Compost

Compost

Preventing kitchen scraps from entering the traditional waste stream keeps a valuable resource out of the landfill because food scraps can be added to other materials like yard waste to make an organic matter that is good for gardening, flowers, and even lawns.

At UWM, the Sandburg Café currently collects its pre-cooked kitchens scraps- potato peelings, strawberry hauls, etc, for making compost. Students also compost paper drink and food containers in the dining hall.  The UWM Grind also composts its coffee grounds. These materials are then picked up by Growing Power, Milwaukee’s nonprofit urban garden. There the kitchen scraps are mixed with other matter and made into a rich compost through “vermicomposting”, the process of using worms and micro-organisms to turn kitchen waste into a nutrient-rich humus..

Average amount of kitchen scraps from the Sandburg Café = 1500-3000 pounds/week

 

Benefits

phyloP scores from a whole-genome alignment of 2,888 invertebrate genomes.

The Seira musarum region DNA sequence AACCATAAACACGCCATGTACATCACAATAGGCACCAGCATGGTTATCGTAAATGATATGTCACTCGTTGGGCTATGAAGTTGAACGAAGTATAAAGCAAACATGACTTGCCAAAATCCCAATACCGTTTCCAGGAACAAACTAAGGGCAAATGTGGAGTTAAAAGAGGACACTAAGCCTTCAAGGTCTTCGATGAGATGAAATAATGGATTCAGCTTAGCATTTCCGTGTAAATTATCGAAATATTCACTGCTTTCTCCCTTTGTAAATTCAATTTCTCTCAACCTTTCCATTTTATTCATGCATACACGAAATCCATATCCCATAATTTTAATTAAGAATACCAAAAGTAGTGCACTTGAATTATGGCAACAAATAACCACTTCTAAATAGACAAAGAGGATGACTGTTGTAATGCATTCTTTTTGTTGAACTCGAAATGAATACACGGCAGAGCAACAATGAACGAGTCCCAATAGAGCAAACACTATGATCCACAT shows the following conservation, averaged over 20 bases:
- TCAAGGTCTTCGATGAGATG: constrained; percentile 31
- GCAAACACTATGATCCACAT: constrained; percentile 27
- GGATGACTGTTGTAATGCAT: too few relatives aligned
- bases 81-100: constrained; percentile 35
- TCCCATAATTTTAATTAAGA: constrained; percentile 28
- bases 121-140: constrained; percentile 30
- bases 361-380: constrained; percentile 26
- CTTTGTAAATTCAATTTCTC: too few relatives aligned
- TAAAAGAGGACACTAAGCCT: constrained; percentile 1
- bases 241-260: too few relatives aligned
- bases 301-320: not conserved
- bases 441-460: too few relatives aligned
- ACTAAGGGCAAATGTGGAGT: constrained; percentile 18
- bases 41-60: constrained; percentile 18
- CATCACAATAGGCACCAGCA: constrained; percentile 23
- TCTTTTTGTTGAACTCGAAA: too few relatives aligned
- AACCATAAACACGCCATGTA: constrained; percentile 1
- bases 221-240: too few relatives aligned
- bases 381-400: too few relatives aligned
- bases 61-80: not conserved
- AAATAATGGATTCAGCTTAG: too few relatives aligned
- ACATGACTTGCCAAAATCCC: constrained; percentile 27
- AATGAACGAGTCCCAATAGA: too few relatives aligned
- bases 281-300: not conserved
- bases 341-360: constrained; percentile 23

• Reduced waste going to landfills
• Reduced cost and added space for waste pickups
• Compost sent to Growing Power, just 7 miles from campus, who is knowledgeable about managing compost. No onsite campus vessel needed.
• Closed loop system- turning a waste into a new beneficial product
• Suppress plant diseases and pests*
• Reduce or eliminate the need for chemical fertilizers*
• Promote higher yields of agricultural crops*
• Facilitate reforestation, wetlands restoration, and habitat revitalization efforts by amending contaminated, compacted, and marginal soils*
• Cost-effectively remediate soils contaminated by hazardous waste*
• Remove solids, oil, grease, and heavy metals from stormwater runoff*
• Capture and destroy 99.6 percent of industrial volatile organic chemicals (VOCs) in contaminated air*

*Source: US EPA